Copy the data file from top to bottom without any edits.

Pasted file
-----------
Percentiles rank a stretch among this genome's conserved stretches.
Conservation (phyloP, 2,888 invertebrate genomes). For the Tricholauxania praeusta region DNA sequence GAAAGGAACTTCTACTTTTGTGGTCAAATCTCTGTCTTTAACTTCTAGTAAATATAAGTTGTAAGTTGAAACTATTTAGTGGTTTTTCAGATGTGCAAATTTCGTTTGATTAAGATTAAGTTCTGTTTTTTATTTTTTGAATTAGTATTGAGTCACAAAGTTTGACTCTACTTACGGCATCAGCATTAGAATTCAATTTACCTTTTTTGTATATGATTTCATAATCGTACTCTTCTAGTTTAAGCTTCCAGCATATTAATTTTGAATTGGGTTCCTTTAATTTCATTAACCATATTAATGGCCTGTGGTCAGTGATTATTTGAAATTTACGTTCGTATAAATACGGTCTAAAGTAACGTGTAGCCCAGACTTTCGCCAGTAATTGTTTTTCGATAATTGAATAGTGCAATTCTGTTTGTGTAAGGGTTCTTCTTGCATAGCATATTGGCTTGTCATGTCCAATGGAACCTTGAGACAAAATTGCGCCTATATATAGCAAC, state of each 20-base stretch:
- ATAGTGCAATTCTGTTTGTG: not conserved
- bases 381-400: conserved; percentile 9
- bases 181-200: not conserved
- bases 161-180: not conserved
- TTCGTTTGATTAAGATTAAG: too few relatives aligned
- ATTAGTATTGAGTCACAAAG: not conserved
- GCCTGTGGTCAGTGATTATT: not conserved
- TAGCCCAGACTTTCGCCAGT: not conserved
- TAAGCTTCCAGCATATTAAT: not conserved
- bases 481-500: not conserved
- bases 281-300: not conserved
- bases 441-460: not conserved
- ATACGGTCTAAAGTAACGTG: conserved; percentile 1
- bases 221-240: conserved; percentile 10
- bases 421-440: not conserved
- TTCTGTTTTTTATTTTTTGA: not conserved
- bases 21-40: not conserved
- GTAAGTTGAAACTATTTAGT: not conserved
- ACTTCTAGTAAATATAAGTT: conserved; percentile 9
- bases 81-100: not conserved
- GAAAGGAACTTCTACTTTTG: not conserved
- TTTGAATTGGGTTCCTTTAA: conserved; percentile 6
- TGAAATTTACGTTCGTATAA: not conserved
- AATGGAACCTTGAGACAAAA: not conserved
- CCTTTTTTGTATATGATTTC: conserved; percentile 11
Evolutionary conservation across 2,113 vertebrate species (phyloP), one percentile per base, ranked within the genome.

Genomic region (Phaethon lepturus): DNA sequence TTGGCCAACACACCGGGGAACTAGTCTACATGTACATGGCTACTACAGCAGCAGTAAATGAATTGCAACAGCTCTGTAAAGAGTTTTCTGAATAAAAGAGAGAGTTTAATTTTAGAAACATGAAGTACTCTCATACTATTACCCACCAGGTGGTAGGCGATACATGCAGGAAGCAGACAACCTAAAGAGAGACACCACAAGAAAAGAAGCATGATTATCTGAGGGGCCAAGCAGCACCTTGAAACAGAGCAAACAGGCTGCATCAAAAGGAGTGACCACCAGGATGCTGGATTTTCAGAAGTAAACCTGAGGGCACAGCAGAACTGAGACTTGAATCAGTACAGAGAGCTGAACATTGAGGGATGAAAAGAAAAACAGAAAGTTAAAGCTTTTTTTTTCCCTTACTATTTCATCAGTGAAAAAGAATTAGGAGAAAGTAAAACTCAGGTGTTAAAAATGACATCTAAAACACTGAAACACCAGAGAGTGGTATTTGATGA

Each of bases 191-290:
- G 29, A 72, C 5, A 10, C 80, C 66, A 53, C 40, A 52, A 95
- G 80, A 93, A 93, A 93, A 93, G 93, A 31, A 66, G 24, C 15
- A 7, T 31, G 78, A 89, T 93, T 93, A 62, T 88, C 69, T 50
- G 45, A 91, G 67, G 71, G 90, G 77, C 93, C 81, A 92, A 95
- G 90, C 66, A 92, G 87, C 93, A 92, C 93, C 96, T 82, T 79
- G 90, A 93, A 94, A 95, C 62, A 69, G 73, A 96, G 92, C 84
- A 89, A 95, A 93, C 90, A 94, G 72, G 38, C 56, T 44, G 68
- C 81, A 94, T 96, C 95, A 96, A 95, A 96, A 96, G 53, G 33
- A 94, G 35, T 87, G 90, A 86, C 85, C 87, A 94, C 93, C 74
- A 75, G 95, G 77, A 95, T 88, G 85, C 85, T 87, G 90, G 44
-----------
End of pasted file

Percentiles rank a stretch among this genome's conserved stretches.
Conservation (phyloP, 2,888 invertebrate genomes). For the Tricholauxania praeusta region DNA sequence GAAAGGAACTTCTACTTTTGTGGTCAAATCTCTGTCTTTAACTTCTAGTAAATATAAGTTGTAAGTTGAAACTATTTAGTGGTTTTTCAGATGTGCAAATTTCGTTTGATTAAGATTAAGTTCTGTTTTTTATTTTTTGAATTAGTATTGAGTCACAAAGTTTGACTCTACTTACGGCATCAGCATTAGAATTCAATTTACCTTTTTTGTATATGATTTCATAATCGTACTCTTCTAGTTTAAGCTTCCAGCATATTAATTTTGAATTGGGTTCCTTTAATTTCATTAACCATATTAATGGCCTGTGGTCAGTGATTATTTGAAATTTACGTTCGTATAAATACGGTCTAAAGTAACGTGTAGCCCAGACTTTCGCCAGTAATTGTTTTTCGATAATTGAATAGTGCAATTCTGTTTGTGTAAGGGTTCTTCTTGCATAGCATATTGGCTTGTCATGTCCAATGGAACCTTGAGACAAAATTGCGCCTATATATAGCAAC, state of each 20-base stretch:
- ATAGTGCAATTCTGTTTGTG: not conserved
- bases 381-400: conserved; percentile 9
- bases 181-200: not conserved
- bases 161-180: not conserved
- TTCGTTTGATTAAGATTAAG: too few relatives aligned
- ATTAGTATTGAGTCACAAAG: not conserved
- GCCTGTGGTCAGTGATTATT: not conserved
- TAGCCCAGACTTTCGCCAGT: not conserved
- TAAGCTTCCAGCATATTAAT: not conserved
- bases 481-500: not conserved
- bases 281-300: not conserved
- bases 441-460: not conserved
- ATACGGTCTAAAGTAACGTG: conserved; percentile 1
- bases 221-240: conserved; percentile 10
- bases 421-440: not conserved
- TTCTGTTTTTTATTTTTTGA: not conserved
- bases 21-40: not conserved
- GTAAGTTGAAACTATTTAGT: not conserved
- ACTTCTAGTAAATATAAGTT: conserved; percentile 9
- bases 81-100: not conserved
- GAAAGGAACTTCTACTTTTG: not conserved
- TTTGAATTGGGTTCCTTTAA: conserved; percentile 6
- TGAAATTTACGTTCGTATAA: not conserved
- AATGGAACCTTGAGACAAAA: not conserved
- CCTTTTTTGTATATGATTTC: conserved; percentile 11
Evolutionary conservation across 2,113 vertebrate species (phyloP), one percentile per base, ranked within the genome.

Genomic region (Phaethon lepturus): DNA sequence TTGGCCAACACACCGGGGAACTAGTCTACATGTACATGGCTACTACAGCAGCAGTAAATGAATTGCAACAGCTCTGTAAAGAGTTTTCTGAATAAAAGAGAGAGTTTAATTTTAGAAACATGAAGTACTCTCATACTATTACCCACCAGGTGGTAGGCGATACATGCAGGAAGCAGACAACCTAAAGAGAGACACCACAAGAAAAGAAGCATGATTATCTGAGGGGCCAAGCAGCACCTTGAAACAGAGCAAACAGGCTGCATCAAAAGGAGTGACCACCAGGATGCTGGATTTTCAGAAGTAAACCTGAGGGCACAGCAGAACTGAGACTTGAATCAGTACAGAGAGCTGAACATTGAGGGATGAAAAGAAAAACAGAAAGTTAAAGCTTTTTTTTTCCCTTACTATTTCATCAGTGAAAAAGAATTAGGAGAAAGTAAAACTCAGGTGTTAAAAATGACATCTAAAACACTGAAACACCAGAGAGTGGTATTTGATGA

Each of bases 191-290:
- G 29, A 72, C 5, A 10, C 80, C 66, A 53, C 40, A 52, A 95
- G 80, A 93, A 93, A 93, A 93, G 93, A 31, A 66, G 24, C 15
- A 7, T 31, G 78, A 89, T 93, T 93, A 62, T 88, C 69, T 50
- G 45, A 91, G 67, G 71, G 90, G 77, C 93, C 81, A 92, A 95
- G 90, C 66, A 92, G 87, C 93, A 92, C 93, C 96, T 82, T 79
- G 90, A 93, A 94, A 95, C 62, A 69, G 73, A 96, G 92, C 84
- A 89, A 95, A 93, C 90, A 94, G 72, G 38, C 56, T 44, G 68
- C 81, A 94, T 96, C 95, A 96, A 95, A 96, A 96, G 53, G 33
- A 94, G 35, T 87, G 90, A 86, C 85, C 87, A 94, C 93, C 74
- A 75, G 95, G 77, A 95, T 88, G 85, C 85, T 87, G 90, G 44